8) Family-like atmosphere
Motown created a family atmosphere. Its artists traveled together, had cookouts, wrote songs for another, and sang background sessions for one another. They didn’t go in the studio record songs and disappear until it’s time to record again. A lot of artists on the same label today have never even met.
9) Nurture the talent
Some artists come in and get hits right off the bat. Other artists need to experiment and find something that works for them. The Supremes and The Temptations couldn’t buy a hit in the beginning and now we can’t stop naming their hits. These labels today don’t want to spend any money on artists. They put the artists under tremendous pressure to come out the gate with a hit with barely any budget to speak of. How fair is that and where is the logic?
10) Keep the roster varied and fresh
Motown had girl groups, guy groups, kid acts, doo-wop groups, bands, duets, and everything else you can think of. They were never lacking for talent. Apparently everybody in Detroit could sing because it wasn’t like they were auditioning all over the world like “American Idol” (who still can’t make any stars even with all of that work, time, and money). Motown had a knack for finding talent and knowing what to do with it. Did they pass up a bunch of gems? Sure. These labels have a lot of the same kinds of acts and even those acts are forgettable.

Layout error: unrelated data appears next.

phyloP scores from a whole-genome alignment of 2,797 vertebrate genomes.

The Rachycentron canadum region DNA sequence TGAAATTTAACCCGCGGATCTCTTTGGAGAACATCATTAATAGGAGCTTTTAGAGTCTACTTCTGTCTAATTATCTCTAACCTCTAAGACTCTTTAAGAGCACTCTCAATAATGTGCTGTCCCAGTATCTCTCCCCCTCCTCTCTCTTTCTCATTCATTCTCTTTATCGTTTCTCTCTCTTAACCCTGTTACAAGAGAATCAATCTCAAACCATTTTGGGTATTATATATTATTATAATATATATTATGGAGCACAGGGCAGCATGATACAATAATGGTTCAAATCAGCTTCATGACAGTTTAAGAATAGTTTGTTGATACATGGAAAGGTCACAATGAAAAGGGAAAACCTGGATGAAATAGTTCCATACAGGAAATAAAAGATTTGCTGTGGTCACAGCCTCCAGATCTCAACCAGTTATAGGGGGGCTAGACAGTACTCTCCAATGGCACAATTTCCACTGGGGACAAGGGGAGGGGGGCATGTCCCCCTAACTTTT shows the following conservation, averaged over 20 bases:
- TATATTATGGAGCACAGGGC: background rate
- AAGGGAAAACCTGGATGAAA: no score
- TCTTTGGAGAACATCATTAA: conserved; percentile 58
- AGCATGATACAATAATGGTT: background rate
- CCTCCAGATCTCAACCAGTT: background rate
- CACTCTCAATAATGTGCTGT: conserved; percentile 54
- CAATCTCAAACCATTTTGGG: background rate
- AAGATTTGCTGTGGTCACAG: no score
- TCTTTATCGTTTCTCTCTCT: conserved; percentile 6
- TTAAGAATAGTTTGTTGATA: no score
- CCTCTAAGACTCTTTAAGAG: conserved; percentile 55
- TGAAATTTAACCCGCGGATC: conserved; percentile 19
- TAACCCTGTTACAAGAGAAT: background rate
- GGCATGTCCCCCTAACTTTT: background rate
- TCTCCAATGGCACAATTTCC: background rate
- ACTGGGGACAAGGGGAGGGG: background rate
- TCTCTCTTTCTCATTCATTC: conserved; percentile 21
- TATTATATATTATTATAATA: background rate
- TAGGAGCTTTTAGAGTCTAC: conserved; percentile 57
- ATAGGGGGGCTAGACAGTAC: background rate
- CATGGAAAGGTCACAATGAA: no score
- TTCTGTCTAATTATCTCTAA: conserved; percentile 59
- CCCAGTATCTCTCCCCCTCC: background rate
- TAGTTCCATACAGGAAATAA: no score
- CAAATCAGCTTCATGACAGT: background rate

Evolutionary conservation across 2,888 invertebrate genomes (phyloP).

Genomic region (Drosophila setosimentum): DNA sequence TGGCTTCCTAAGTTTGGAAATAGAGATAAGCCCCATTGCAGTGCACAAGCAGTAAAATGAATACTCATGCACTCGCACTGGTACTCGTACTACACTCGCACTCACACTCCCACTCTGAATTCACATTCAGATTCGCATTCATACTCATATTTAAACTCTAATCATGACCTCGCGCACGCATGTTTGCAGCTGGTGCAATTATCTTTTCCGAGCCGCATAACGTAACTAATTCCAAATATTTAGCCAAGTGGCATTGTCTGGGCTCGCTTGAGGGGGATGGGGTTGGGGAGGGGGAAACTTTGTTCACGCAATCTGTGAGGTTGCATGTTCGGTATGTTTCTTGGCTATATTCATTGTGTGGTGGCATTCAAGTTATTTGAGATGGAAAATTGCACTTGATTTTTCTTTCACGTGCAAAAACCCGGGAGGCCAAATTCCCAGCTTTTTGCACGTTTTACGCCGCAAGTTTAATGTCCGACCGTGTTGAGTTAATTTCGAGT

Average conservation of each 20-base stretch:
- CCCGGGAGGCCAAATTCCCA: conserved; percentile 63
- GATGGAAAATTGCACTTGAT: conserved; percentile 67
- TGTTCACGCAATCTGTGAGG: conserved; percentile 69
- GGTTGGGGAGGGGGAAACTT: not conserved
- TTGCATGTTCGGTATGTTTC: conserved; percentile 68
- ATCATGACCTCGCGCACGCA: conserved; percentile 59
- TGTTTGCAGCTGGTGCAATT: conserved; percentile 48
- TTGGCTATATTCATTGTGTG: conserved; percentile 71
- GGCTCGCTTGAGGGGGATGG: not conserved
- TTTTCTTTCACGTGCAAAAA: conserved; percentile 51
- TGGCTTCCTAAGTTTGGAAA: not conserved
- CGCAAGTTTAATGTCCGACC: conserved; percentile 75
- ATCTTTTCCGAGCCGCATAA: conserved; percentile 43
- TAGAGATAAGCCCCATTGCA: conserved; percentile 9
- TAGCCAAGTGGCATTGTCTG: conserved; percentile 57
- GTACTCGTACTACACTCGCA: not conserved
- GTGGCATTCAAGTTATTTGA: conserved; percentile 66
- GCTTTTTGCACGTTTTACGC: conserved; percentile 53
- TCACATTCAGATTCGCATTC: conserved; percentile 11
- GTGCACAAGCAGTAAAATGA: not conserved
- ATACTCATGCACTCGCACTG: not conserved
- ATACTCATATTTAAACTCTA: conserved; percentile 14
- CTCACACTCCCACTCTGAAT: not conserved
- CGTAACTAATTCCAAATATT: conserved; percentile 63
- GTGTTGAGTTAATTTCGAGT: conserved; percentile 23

Truth be told, the record company is almost a dying entity because acts don’t need record companies, to put out material, promote it, or distribute it anymore. Just ask Kim from “The Housewives of Atlanta”. She never had a record deal and yet she put a song out, made six figures, and got gigs. Go figure.